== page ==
• Robert Spencer
      Posted at 19:51h, 09 February

      Very well said, Rory.

  • Lola
    Posted at 15:16h, 09 February

    Have you thought about the fact that this rally was an event to call attention to the fact that the school is in severe need of the funding it is owed? It seems as though you are so hung up on a figure of speech that you have missed the point entirely. You people are doing nothing but using this cry for help as yet another donkey vs. elephant battle. It does not matter what party the governor represents. A budget needs to be passed either way. And not just for EIU. WIU is not too far behind in this struggle and most certainly many more schools to follow.

    • jmkraft
      Posted at 17:10h, 09 February

      Did you even read the article? I asked her to clarify and she said to “leave it up to the readers” – so that is what we did.
      The donkey vs elephant battle was evident when all people were not allowed to speak.

    • Robert Spencer
      Posted at 10:43h, 10 February

      Does it have anything to due with EIU needing funding because 3,000 less students attend? I had 2 kids go to EIU. Tuition was $10,000 per year. 3,000 X $10,000 = $30,000,000. I know the State owes them money, but, $30,000,000 in loss revenue is something.

  • Madeleine
    Posted at 15:57h, 09 February

    If you would have listened to the beginning of her speech she mentions that she is usually the type to stay quiet during functions like that, and when it’s all over she lets it out and flips some tables. Obviously, both cases are figures of speech for taking action. Don’t make mountains out of molehills.

    • jmkraft
      Posted at 17:10h, 09 February

      We “left it up to the readers” as she suggested.

    Posted at 16:41h, 09 February

    So you’re going to attack a private person who used a metaphor to spur students to action? Weak as usual.

    • jmkraft
      Posted at 17:12h, 09 February

      For starters, she is not a private person, but rather a public employee.
      Please read the article again, as we “left it up to the readers” as she suggested.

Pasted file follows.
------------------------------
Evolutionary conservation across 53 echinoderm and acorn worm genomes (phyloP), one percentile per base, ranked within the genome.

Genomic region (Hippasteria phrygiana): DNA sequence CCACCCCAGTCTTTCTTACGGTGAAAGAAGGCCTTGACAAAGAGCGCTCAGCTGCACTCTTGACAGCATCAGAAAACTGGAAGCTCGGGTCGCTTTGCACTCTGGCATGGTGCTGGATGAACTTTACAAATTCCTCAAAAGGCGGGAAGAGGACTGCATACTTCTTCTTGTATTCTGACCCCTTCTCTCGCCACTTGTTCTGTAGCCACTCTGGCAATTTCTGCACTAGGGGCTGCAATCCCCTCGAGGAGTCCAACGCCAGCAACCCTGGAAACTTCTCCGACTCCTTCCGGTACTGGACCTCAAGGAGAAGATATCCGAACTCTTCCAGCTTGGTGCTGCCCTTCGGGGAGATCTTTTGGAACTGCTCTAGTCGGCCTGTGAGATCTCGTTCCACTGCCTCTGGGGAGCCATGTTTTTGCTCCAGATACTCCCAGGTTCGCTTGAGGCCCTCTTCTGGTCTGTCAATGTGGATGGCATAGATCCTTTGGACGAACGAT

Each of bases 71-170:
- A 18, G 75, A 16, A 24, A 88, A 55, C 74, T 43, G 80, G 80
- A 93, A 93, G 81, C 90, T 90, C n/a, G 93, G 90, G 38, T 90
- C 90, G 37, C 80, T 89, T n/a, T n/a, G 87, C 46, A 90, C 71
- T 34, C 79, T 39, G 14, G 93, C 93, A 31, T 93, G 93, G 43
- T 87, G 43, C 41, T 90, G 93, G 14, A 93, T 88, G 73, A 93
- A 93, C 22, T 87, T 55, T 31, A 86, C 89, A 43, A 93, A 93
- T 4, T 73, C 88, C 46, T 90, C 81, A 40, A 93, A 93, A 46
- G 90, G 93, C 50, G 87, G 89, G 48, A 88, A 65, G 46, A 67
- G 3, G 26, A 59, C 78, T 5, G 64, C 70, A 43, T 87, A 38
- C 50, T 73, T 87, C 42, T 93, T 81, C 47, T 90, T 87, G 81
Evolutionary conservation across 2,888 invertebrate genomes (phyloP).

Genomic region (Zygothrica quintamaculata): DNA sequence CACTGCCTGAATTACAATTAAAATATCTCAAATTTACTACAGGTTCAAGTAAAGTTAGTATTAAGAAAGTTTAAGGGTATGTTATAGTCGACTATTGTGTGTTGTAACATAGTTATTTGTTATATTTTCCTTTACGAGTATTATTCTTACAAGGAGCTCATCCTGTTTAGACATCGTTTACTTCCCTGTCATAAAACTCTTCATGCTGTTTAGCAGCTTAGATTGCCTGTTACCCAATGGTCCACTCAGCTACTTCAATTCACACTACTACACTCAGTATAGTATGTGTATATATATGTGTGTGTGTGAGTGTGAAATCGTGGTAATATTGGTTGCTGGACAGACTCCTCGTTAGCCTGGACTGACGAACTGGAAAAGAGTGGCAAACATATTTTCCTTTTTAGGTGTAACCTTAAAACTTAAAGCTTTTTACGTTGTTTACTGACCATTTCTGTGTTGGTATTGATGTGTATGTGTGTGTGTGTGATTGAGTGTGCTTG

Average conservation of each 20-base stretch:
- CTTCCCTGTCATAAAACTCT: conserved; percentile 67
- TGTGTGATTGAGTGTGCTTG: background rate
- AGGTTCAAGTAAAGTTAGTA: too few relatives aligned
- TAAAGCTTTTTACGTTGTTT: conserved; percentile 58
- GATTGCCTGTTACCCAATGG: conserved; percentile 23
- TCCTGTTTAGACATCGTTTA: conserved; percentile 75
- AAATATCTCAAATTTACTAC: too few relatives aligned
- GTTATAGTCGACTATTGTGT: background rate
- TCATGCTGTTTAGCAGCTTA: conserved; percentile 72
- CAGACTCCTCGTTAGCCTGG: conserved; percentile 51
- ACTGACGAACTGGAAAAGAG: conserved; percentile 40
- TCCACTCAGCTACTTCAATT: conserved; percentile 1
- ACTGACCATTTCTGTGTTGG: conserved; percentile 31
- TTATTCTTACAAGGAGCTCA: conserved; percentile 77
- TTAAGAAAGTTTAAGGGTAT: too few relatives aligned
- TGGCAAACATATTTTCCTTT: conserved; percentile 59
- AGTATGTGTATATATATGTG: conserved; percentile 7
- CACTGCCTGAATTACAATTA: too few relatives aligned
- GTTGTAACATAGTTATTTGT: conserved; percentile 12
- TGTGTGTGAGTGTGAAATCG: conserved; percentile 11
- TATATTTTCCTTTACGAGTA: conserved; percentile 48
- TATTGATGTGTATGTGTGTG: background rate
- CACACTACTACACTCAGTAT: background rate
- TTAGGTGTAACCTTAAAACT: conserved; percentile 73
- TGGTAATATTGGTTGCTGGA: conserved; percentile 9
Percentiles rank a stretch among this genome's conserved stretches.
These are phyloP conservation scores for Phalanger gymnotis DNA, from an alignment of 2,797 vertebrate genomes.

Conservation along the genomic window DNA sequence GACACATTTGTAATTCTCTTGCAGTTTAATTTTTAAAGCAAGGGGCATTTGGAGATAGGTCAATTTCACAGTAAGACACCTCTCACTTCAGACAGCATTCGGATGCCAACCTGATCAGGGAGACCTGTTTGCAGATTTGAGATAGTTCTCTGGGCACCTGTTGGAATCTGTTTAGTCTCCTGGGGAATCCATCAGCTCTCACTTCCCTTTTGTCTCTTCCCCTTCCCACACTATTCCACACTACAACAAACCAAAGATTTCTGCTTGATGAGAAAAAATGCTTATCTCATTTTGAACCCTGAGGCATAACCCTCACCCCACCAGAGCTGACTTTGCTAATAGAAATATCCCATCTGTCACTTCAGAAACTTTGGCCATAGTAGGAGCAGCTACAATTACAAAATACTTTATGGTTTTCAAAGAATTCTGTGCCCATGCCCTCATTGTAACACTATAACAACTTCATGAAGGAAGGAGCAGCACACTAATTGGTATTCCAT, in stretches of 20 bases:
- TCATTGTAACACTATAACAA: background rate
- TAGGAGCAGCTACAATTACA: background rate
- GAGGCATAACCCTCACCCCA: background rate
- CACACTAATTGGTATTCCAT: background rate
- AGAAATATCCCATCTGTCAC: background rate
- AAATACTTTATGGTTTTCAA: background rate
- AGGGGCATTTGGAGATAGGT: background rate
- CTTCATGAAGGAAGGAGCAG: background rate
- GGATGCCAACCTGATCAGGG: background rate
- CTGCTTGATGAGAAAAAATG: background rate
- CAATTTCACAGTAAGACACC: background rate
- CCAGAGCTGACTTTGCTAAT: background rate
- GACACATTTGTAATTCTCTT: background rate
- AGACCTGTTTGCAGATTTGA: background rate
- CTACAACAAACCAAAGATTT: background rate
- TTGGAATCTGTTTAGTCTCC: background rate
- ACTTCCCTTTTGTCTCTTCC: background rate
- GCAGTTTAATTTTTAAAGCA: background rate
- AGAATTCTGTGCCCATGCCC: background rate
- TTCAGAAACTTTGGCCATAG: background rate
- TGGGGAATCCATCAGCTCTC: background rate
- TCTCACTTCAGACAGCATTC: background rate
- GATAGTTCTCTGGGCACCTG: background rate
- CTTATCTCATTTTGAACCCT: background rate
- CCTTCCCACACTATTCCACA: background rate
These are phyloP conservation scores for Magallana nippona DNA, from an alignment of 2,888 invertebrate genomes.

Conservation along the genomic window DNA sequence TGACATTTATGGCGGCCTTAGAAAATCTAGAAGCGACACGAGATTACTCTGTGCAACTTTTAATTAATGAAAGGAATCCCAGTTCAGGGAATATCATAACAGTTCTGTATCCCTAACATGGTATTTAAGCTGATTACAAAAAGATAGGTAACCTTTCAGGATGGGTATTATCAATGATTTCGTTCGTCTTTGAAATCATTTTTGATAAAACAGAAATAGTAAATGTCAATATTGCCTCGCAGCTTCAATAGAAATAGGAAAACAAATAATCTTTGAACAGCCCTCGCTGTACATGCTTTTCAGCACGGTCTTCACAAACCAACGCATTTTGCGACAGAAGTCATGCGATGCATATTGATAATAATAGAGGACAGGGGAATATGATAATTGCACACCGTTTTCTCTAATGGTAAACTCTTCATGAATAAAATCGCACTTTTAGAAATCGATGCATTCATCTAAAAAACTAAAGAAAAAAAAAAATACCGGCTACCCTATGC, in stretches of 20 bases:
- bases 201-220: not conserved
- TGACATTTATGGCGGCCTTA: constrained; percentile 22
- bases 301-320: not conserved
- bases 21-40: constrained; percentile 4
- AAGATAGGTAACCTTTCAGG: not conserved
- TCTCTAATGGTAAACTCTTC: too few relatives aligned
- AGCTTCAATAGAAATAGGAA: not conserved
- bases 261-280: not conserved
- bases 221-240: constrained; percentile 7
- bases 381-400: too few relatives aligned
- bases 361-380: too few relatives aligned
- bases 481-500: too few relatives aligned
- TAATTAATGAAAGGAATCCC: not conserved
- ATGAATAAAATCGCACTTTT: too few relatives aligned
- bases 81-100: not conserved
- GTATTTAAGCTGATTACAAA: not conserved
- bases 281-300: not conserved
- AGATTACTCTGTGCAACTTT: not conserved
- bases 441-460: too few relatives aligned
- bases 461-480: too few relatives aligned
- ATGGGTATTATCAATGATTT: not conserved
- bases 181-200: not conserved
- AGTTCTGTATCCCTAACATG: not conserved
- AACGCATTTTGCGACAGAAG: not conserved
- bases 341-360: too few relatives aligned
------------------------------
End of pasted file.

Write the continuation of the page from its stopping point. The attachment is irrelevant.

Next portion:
• Really?
    Posted at 16:42h, 09 February

    Wow, is this grasping at straws or what? This is a really pathetic hit piece on a rally which included overwhelmingly student and faculty voices calling for bipartisan appropriations. Even the one politician spoke on MAP grants, which the governor has promised to veto. But yeah, play your partisan game. Cute.

    • jmkraft
      Posted at 17:14h, 09 February

      Hit piece? Far from it.
      Please read the article again.
      The partisanship was displayed by refusing to allow local representatives to talk, but instead inviting a D from outside the area to talk instead.
      We played no partisan game, just pointed out the facts.

  • Really?
    Posted at 17:05h, 09 February

    This is some fantastic work digging up a single quote and trying to dismiss a whole campus and community. Is this place not about getting at the truth? Or you just report “concerns” from anonymous sources and then pretend like those “concerns” have any basis via pure speculation?

    • jmkraft
      Posted at 17:15h, 09 February

      I “got to the truth” by asking her in person to clarify her statement. She said to “let the readers decide”. So go decide.

  • franklin
    Posted at 19:06h, 09 February

    Righter said he could see some positives potentially resulting from the rally.

  • franklin
    Posted at 19:07h, 09 February

    reggie looked bug eyed after the rally

  • Proud educator
    Posted at 22:43h, 09 February

    To clarify, the saying, “flip a table” is actually a reference to something that happened on a reality television show several years ago. It’s rather commonly used. So, it doesn’t refer to violence. Second, I agree with most of the other commenters here. You are singling out one sentence by one speaker at the event. And, guess what? Yes, there was a strong union presence at the rally because most of EIU’s employees are either in UPI or AFSCME. And, about three quarters of them are full members, not “fair share” members. There were also hundreds of students at the event. This story does not even come close to meeting the bare minimum standards of what is called journalism. It is a pitiful attempt to making an issue that effects every current and future public university student in IL to a personal agenda. And….YES….I read the article, so there’s no need to repeat that in your reply to me.